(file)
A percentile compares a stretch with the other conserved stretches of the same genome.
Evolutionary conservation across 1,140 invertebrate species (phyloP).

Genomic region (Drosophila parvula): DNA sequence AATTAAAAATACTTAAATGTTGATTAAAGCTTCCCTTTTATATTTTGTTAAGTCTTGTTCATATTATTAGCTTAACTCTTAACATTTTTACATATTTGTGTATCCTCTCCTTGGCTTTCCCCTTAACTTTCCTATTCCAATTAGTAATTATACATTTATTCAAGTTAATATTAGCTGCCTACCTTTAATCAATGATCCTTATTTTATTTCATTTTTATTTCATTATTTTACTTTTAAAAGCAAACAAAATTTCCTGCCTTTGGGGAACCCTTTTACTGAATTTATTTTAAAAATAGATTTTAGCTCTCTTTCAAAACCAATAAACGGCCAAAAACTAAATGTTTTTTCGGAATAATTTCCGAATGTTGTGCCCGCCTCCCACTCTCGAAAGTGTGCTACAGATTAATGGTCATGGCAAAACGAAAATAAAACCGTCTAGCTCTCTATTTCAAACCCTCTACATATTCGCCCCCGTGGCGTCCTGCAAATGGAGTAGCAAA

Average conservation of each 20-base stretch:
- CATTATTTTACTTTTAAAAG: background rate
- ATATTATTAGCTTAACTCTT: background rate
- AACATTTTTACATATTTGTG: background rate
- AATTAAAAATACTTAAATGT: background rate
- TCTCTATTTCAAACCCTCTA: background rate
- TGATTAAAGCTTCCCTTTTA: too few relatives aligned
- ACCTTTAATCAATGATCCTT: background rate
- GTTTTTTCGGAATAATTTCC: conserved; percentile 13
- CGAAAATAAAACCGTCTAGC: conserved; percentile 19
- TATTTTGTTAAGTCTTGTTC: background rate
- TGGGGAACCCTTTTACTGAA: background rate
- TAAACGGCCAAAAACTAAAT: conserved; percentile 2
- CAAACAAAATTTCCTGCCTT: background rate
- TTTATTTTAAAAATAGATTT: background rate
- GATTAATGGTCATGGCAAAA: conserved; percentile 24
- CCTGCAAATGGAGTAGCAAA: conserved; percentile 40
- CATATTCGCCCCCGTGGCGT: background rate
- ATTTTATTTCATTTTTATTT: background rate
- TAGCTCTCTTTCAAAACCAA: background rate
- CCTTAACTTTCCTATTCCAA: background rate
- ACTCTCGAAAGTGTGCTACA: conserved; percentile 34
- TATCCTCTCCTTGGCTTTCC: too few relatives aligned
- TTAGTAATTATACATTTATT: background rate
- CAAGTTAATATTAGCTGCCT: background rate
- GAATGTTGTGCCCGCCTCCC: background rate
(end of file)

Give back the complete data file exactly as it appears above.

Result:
A percentile compares a stretch with the other conserved stretches of the same genome.
Evolutionary conservation across 1,140 invertebrate species (phyloP).

Genomic region (Drosophila parvula): DNA sequence AATTAAAAATACTTAAATGTTGATTAAAGCTTCCCTTTTATATTTTGTTAAGTCTTGTTCATATTATTAGCTTAACTCTTAACATTTTTACATATTTGTGTATCCTCTCCTTGGCTTTCCCCTTAACTTTCCTATTCCAATTAGTAATTATACATTTATTCAAGTTAATATTAGCTGCCTACCTTTAATCAATGATCCTTATTTTATTTCATTTTTATTTCATTATTTTACTTTTAAAAGCAAACAAAATTTCCTGCCTTTGGGGAACCCTTTTACTGAATTTATTTTAAAAATAGATTTTAGCTCTCTTTCAAAACCAATAAACGGCCAAAAACTAAATGTTTTTTCGGAATAATTTCCGAATGTTGTGCCCGCCTCCCACTCTCGAAAGTGTGCTACAGATTAATGGTCATGGCAAAACGAAAATAAAACCGTCTAGCTCTCTATTTCAAACCCTCTACATATTCGCCCCCGTGGCGTCCTGCAAATGGAGTAGCAAA

Average conservation of each 20-base stretch:
- CATTATTTTACTTTTAAAAG: background rate
- ATATTATTAGCTTAACTCTT: background rate
- AACATTTTTACATATTTGTG: background rate
- AATTAAAAATACTTAAATGT: background rate
- TCTCTATTTCAAACCCTCTA: background rate
- TGATTAAAGCTTCCCTTTTA: too few relatives aligned
- ACCTTTAATCAATGATCCTT: background rate
- GTTTTTTCGGAATAATTTCC: conserved; percentile 13
- CGAAAATAAAACCGTCTAGC: conserved; percentile 19
- TATTTTGTTAAGTCTTGTTC: background rate
- TGGGGAACCCTTTTACTGAA: background rate
- TAAACGGCCAAAAACTAAAT: conserved; percentile 2
- CAAACAAAATTTCCTGCCTT: background rate
- TTTATTTTAAAAATAGATTT: background rate
- GATTAATGGTCATGGCAAAA: conserved; percentile 24
- CCTGCAAATGGAGTAGCAAA: conserved; percentile 40
- CATATTCGCCCCCGTGGCGT: background rate
- ATTTTATTTCATTTTTATTT: background rate
- TAGCTCTCTTTCAAAACCAA: background rate
- CCTTAACTTTCCTATTCCAA: background rate
- ACTCTCGAAAGTGTGCTACA: conserved; percentile 34
- TATCCTCTCCTTGGCTTTCC: too few relatives aligned
- TTAGTAATTATACATTTATT: background rate
- CAAGTTAATATTAGCTGCCT: background rate
- GAATGTTGTGCCCGCCTCCC: background rate